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  • FIRST POST
    Former MSE Debs
    Real-life MMD: Whose dog is it anyway?
    • #1
    • 18th Oct 12, 2:26 PM
    Real-life MMD: Whose dog is it anyway? 18th Oct 12 at 2:26 PM
    Money Moral Dilemma: Whose dog is it anyway?


    We recently had to rehome our dog. My stepbrother offered to take him, but when he came to meet the dog, I explained he was older and vet fees can be a lot, but he wanted him anyway. Lo and behold, the dog got ill and our parents ended up handling the vet's arrangements for him, including bills, and they want reimbursement. I know my stepbrother won't repay them, so now feel as though we ought to contribute.



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    Last edited by Former MSE Debs; 23-10-2012 at 4:34 PM.
Page 1
    • scotsbob
    • By scotsbob 24th Oct 12, 1:00 AM
    • 4,462 Posts
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    scotsbob
    • #2
    • 24th Oct 12, 1:00 AM
    • #2
    • 24th Oct 12, 1:00 AM
    Sounds like a family dog. Your brother is paying for the food and exercising him and your parents and you pay the vet's bill. Seems fair.
    • cupboardie
    • By cupboardie 24th Oct 12, 3:37 AM
    • 103 Posts
    • 89 Thanks
    cupboardie
    • #3
    • 24th Oct 12, 3:37 AM
    • #3
    • 24th Oct 12, 3:37 AM
    as you pre-warned him about the possible medical bills it is unfair for them to expect you to have to cough up, however it can be awkward when it's family. Just be frank and say "I did warn you!"
    • penypincher
    • By penypincher 24th Oct 12, 3:56 AM
    • 114 Posts
    • 39 Thanks
    penypincher
    • #4
    • 24th Oct 12, 3:56 AM
    • #4
    • 24th Oct 12, 3:56 AM
    a dog is for life, not just for christmas. you said it was an older dog, implying you've had it for a long while. one would imagine you would want to help out, since you could no longer manage the day to day of this creature, who was your responsibility, and in most cases of pet ownership, your choice. no doubt there are many factors, but if finance was a huge concern, then you made an error of judgement allowing your stepbrother to take on the dog, and should really help out if possible. be gracious, but also feel free to have a conversation that you can't continually do this.
    Last edited by penypincher; 24-10-2012 at 3:59 AM.
    • Brightness
    • By Brightness 24th Oct 12, 4:12 AM
    • 292 Posts
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    Brightness
    • #5
    • 24th Oct 12, 4:12 AM
    • #5
    • 24th Oct 12, 4:12 AM
    Penypincher, I was thinking the same thing as you about a dog being for life. I'm sorry but I cannot imagine giving up my dogs, I'd rather live in a tent than do so. One is 13 and the other is 4 - he is a rescue, we also lost a rescue just before we had him. When I took on our last rescue, I knew he didn't look 100% healthy and he came from someone we know. There was no way I would ask for help with vet bills - even though we couldn't afford the massive amount over the insurance limit that it cost us & we knew that they could. He was 'our dog' and that was it. However, if it was me who had to let a dog go, I would be offering to pay. Then again, as I said, I'd rather live in a tent than see either of my babies live with anyone else. I didn't get them to give them away - least of all when they got old. They give you years of loyalty and you give them away and begrudge paying to help them get better when they are old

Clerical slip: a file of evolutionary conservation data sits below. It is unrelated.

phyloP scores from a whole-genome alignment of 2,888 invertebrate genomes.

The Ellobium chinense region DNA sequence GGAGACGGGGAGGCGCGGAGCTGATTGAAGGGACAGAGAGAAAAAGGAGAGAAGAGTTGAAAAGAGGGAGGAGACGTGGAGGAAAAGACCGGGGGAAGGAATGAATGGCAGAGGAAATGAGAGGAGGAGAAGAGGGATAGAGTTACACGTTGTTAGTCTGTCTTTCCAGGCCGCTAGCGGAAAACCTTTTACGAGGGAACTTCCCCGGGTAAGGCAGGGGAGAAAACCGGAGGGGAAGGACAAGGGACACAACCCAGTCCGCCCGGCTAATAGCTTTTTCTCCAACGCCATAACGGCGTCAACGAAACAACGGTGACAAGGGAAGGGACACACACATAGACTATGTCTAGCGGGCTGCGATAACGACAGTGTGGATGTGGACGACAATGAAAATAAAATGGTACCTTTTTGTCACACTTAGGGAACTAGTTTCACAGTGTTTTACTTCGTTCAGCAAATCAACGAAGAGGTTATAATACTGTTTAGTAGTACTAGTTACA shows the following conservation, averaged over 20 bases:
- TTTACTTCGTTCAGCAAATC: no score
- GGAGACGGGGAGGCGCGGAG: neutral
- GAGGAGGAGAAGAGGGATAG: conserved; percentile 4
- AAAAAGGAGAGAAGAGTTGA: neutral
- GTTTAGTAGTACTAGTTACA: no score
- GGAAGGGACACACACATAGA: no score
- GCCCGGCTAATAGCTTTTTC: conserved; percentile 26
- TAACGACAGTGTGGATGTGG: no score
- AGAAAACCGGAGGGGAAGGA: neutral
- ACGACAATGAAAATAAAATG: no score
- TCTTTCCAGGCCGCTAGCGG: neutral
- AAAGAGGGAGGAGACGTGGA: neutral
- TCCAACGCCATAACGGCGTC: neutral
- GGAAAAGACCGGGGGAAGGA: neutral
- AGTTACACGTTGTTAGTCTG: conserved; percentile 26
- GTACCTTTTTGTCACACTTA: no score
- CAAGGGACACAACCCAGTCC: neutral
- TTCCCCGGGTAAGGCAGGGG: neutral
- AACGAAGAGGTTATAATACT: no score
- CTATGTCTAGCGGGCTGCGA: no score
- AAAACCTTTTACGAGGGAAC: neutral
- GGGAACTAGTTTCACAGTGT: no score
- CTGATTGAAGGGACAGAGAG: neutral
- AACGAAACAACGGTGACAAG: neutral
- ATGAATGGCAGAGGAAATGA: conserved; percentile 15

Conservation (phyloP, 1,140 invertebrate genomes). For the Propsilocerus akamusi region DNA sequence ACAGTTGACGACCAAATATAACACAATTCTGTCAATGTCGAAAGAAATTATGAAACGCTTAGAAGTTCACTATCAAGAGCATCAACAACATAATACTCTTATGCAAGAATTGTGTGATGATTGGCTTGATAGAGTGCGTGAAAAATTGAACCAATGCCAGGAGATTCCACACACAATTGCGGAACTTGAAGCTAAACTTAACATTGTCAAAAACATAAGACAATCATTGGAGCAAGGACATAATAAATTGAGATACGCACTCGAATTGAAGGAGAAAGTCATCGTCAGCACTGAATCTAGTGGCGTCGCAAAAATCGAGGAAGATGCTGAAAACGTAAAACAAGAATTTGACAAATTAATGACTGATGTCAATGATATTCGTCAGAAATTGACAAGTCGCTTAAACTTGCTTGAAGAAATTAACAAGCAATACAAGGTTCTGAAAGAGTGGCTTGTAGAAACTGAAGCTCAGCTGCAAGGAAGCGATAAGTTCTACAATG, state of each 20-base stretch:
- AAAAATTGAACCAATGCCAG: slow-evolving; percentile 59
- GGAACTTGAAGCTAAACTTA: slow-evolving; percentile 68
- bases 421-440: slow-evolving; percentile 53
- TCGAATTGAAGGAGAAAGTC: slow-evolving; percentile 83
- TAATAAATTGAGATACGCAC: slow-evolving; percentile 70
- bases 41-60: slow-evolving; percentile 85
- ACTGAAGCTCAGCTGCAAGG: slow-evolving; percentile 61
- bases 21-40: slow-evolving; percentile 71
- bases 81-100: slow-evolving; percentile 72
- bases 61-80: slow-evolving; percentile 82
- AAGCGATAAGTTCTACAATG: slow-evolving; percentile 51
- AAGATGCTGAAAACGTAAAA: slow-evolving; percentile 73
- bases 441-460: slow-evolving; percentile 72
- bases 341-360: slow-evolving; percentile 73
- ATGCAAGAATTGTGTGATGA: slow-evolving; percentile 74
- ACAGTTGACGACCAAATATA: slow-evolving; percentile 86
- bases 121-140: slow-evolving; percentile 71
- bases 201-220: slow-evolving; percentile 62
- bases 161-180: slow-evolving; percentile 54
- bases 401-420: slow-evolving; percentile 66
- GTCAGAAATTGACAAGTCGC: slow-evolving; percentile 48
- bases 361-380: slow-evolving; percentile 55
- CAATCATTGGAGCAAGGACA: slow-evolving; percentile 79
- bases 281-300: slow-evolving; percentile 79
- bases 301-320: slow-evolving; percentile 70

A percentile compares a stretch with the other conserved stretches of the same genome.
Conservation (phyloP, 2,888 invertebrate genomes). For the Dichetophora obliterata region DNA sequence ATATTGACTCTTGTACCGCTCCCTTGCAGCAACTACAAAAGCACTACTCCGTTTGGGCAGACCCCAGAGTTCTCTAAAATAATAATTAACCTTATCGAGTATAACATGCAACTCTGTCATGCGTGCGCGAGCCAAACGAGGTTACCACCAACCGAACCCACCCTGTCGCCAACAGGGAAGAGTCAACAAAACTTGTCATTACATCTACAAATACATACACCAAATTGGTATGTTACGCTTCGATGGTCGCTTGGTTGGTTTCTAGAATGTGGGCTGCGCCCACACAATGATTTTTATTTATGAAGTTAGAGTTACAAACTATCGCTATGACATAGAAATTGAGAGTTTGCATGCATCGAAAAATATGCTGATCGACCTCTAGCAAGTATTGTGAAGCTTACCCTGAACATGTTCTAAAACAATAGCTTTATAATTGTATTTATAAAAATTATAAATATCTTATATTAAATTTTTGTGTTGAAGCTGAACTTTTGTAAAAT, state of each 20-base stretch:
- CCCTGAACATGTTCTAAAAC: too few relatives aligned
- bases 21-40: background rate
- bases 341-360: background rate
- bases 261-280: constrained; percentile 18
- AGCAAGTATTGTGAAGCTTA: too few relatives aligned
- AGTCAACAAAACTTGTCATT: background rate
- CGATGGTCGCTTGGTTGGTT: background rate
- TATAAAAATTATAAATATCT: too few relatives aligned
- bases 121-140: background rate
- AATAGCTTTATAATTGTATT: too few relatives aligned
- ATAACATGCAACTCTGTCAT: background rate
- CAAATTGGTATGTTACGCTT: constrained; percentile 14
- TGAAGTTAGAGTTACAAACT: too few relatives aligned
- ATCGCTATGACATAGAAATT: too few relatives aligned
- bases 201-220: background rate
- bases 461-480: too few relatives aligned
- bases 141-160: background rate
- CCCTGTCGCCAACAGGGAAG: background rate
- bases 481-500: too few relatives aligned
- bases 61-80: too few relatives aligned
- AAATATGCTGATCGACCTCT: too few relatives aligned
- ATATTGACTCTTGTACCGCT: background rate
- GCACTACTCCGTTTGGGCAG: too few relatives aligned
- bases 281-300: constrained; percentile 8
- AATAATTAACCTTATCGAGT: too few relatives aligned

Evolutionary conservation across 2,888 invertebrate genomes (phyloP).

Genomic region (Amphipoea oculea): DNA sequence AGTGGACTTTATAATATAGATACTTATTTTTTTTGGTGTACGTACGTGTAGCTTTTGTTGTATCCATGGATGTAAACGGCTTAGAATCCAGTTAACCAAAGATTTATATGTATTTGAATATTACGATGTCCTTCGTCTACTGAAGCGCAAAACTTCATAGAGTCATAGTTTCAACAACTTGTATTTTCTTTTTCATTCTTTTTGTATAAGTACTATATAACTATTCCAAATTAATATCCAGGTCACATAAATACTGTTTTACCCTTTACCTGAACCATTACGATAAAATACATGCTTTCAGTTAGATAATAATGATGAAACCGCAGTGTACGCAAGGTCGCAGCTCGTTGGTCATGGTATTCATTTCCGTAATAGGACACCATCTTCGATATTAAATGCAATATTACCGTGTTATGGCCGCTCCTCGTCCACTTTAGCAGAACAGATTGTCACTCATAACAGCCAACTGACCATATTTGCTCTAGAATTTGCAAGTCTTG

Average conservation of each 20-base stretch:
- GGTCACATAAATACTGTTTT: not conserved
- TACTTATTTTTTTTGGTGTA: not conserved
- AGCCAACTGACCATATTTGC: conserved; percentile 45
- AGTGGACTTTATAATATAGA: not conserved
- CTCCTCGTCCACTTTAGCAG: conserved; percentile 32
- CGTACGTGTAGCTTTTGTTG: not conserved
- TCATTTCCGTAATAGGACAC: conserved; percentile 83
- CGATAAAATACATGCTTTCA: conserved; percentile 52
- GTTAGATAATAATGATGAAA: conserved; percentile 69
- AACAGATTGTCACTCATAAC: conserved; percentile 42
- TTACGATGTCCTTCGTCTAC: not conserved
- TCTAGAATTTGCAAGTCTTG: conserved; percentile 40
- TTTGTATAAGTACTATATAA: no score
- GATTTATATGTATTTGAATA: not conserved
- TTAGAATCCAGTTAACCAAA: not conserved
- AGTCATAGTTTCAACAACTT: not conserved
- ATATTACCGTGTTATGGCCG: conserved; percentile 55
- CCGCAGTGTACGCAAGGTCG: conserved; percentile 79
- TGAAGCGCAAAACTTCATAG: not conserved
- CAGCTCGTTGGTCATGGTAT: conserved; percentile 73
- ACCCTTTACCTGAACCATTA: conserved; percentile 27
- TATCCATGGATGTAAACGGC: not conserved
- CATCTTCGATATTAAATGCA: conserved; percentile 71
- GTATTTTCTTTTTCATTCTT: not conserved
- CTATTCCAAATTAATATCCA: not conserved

• penypincher
    • By penypincher 24th Oct 12, 4:29 AM
    • 114 Posts
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    penypincher
    • #6
    • 24th Oct 12, 4:29 AM
    • #6
    • 24th Oct 12, 4:29 AM
    glad you agree brightness. i grew up with pets, and the responsibility of them. i have spent a fortune on a sick animal because it was my duty to take care of it. believe me, it hasn't been easy. when you have a pet, you are responsible for it; it's life is in your hands. if you have to rehome it, you are responsible for finding it not just a home, but a good home. life is full of choices and consequences. i loved and cared for my animals to the end of each one, and am now pet free because i will not give a home to an animal i can't afford to look after, vet bills included... the main issue is that just because you handed over the dog, doesn't mean you can wash your hands.
    Last edited by penypincher; 24-10-2012 at 4:31 AM.
  • Avon2001
    • #7
    • 24th Oct 12, 7:36 AM
    • #7
    • 24th Oct 12, 7:36 AM
    It's basic common sense that older animals of all sorts generally need more medical care than younger ones and the fact that you felt it necessary to expain this to your step brother suggests that you knew perfectly well that this could become an issue. Personally speaking, I'd suggest politely to your step brother that if he's unable to cope with vet's bills, he's not in a position to own a dog. I'd pay your parents and I'd take the dog back and either keep it or rehome it with someone more responsible.
    • 19lottie82
    • By 19lottie82 24th Oct 12, 9:03 AM
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    19lottie82
    • #8
    • 24th Oct 12, 9:03 AM
    • #8
    • 24th Oct 12, 9:03 AM
    I agree with Avon, if you are in a position to do so then pay your parents but on the understanding that your dog is returned so you can find it a more responsible owner.

    Can I just ask, why wasn't insurance in place?
    • 19lottie82
    • By 19lottie82 24th Oct 12, 9:05 AM
    • 5,790 Posts